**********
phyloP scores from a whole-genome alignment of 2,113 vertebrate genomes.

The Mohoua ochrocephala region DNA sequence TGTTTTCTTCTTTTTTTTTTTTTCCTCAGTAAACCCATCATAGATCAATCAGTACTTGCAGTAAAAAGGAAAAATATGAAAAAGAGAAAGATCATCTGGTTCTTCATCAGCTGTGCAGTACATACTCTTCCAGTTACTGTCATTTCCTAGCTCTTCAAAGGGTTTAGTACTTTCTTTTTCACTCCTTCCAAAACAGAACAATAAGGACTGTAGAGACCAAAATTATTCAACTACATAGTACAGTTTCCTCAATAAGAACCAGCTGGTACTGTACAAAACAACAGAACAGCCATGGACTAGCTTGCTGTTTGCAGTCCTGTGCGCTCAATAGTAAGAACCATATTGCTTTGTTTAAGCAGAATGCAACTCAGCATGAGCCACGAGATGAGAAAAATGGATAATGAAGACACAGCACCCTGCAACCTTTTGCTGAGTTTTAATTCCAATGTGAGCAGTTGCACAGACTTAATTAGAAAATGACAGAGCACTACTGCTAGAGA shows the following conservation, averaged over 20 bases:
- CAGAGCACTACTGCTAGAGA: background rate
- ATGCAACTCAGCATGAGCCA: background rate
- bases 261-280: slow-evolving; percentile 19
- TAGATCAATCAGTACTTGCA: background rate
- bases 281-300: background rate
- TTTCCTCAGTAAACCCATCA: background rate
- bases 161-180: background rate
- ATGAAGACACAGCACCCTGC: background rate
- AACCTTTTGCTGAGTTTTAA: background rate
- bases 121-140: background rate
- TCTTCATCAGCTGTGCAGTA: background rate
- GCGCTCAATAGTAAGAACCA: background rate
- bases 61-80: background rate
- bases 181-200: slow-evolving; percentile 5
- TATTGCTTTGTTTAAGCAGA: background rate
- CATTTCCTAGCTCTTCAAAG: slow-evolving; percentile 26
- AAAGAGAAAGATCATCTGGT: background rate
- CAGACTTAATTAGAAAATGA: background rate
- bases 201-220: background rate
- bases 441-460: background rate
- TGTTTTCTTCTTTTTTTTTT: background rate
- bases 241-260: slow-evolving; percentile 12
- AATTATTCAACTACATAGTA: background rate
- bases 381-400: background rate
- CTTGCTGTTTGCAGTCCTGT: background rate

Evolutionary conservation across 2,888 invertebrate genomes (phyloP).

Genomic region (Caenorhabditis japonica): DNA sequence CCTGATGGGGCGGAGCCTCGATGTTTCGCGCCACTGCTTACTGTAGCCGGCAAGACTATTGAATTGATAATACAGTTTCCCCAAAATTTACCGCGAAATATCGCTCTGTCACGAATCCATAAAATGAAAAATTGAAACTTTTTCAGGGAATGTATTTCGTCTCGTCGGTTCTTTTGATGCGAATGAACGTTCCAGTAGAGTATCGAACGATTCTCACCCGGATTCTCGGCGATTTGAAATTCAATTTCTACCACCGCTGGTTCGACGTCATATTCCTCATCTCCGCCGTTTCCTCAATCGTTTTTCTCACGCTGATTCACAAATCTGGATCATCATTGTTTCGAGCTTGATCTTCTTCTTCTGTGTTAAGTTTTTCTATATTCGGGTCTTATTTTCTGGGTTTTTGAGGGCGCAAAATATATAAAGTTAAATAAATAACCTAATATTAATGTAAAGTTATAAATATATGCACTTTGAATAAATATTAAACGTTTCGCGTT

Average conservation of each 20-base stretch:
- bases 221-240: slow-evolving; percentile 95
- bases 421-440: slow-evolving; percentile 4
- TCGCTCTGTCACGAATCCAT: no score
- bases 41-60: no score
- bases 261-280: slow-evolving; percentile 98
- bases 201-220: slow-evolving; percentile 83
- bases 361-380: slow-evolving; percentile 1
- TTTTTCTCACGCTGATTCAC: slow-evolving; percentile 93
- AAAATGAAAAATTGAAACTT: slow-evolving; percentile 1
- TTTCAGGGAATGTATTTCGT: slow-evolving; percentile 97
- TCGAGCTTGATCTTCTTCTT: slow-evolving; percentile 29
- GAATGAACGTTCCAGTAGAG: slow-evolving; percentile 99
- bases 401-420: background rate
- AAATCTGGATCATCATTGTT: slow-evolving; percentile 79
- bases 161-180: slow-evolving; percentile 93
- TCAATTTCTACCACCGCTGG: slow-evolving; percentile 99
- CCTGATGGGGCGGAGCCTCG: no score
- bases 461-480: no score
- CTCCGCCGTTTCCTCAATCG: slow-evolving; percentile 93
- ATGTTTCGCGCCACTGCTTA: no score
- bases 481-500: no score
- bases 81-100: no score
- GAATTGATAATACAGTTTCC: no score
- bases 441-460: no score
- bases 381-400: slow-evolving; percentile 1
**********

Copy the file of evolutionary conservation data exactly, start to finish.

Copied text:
phyloP scores from a whole-genome alignment of 2,113 vertebrate genomes.

The Mohoua ochrocephala region DNA sequence TGTTTTCTTCTTTTTTTTTTTTTCCTCAGTAAACCCATCATAGATCAATCAGTACTTGCAGTAAAAAGGAAAAATATGAAAAAGAGAAAGATCATCTGGTTCTTCATCAGCTGTGCAGTACATACTCTTCCAGTTACTGTCATTTCCTAGCTCTTCAAAGGGTTTAGTACTTTCTTTTTCACTCCTTCCAAAACAGAACAATAAGGACTGTAGAGACCAAAATTATTCAACTACATAGTACAGTTTCCTCAATAAGAACCAGCTGGTACTGTACAAAACAACAGAACAGCCATGGACTAGCTTGCTGTTTGCAGTCCTGTGCGCTCAATAGTAAGAACCATATTGCTTTGTTTAAGCAGAATGCAACTCAGCATGAGCCACGAGATGAGAAAAATGGATAATGAAGACACAGCACCCTGCAACCTTTTGCTGAGTTTTAATTCCAATGTGAGCAGTTGCACAGACTTAATTAGAAAATGACAGAGCACTACTGCTAGAGA shows the following conservation, averaged over 20 bases:
- CAGAGCACTACTGCTAGAGA: background rate
- ATGCAACTCAGCATGAGCCA: background rate
- bases 261-280: slow-evolving; percentile 19
- TAGATCAATCAGTACTTGCA: background rate
- bases 281-300: background rate
- TTTCCTCAGTAAACCCATCA: background rate
- bases 161-180: background rate
- ATGAAGACACAGCACCCTGC: background rate
- AACCTTTTGCTGAGTTTTAA: background rate
- bases 121-140: background rate
- TCTTCATCAGCTGTGCAGTA: background rate
- GCGCTCAATAGTAAGAACCA: background rate
- bases 61-80: background rate
- bases 181-200: slow-evolving; percentile 5
- TATTGCTTTGTTTAAGCAGA: background rate
- CATTTCCTAGCTCTTCAAAG: slow-evolving; percentile 26
- AAAGAGAAAGATCATCTGGT: background rate
- CAGACTTAATTAGAAAATGA: background rate
- bases 201-220: background rate
- bases 441-460: background rate
- TGTTTTCTTCTTTTTTTTTT: background rate
- bases 241-260: slow-evolving; percentile 12
- AATTATTCAACTACATAGTA: background rate
- bases 381-400: background rate
- CTTGCTGTTTGCAGTCCTGT: background rate

Evolutionary conservation across 2,888 invertebrate genomes (phyloP).

Genomic region (Caenorhabditis japonica): DNA sequence CCTGATGGGGCGGAGCCTCGATGTTTCGCGCCACTGCTTACTGTAGCCGGCAAGACTATTGAATTGATAATACAGTTTCCCCAAAATTTACCGCGAAATATCGCTCTGTCACGAATCCATAAAATGAAAAATTGAAACTTTTTCAGGGAATGTATTTCGTCTCGTCGGTTCTTTTGATGCGAATGAACGTTCCAGTAGAGTATCGAACGATTCTCACCCGGATTCTCGGCGATTTGAAATTCAATTTCTACCACCGCTGGTTCGACGTCATATTCCTCATCTCCGCCGTTTCCTCAATCGTTTTTCTCACGCTGATTCACAAATCTGGATCATCATTGTTTCGAGCTTGATCTTCTTCTTCTGTGTTAAGTTTTTCTATATTCGGGTCTTATTTTCTGGGTTTTTGAGGGCGCAAAATATATAAAGTTAAATAAATAACCTAATATTAATGTAAAGTTATAAATATATGCACTTTGAATAAATATTAAACGTTTCGCGTT

Average conservation of each 20-base stretch:
- bases 221-240: slow-evolving; percentile 95
- bases 421-440: slow-evolving; percentile 4
- TCGCTCTGTCACGAATCCAT: no score
- bases 41-60: no score
- bases 261-280: slow-evolving; percentile 98
- bases 201-220: slow-evolving; percentile 83
- bases 361-380: slow-evolving; percentile 1
- TTTTTCTCACGCTGATTCAC: slow-evolving; percentile 93
- AAAATGAAAAATTGAAACTT: slow-evolving; percentile 1
- TTTCAGGGAATGTATTTCGT: slow-evolving; percentile 97
- TCGAGCTTGATCTTCTTCTT: slow-evolving; percentile 29
- GAATGAACGTTCCAGTAGAG: slow-evolving; percentile 99
- bases 401-420: background rate
- AAATCTGGATCATCATTGTT: slow-evolving; percentile 79
- bases 161-180: slow-evolving; percentile 93
- TCAATTTCTACCACCGCTGG: slow-evolving; percentile 99
- CCTGATGGGGCGGAGCCTCG: no score
- bases 461-480: no score
- CTCCGCCGTTTCCTCAATCG: slow-evolving; percentile 93
- ATGTTTCGCGCCACTGCTTA: no score
- bases 481-500: no score
- bases 81-100: no score
- GAATTGATAATACAGTTTCC: no score
- bases 441-460: no score
- bases 381-400: slow-evolving; percentile 1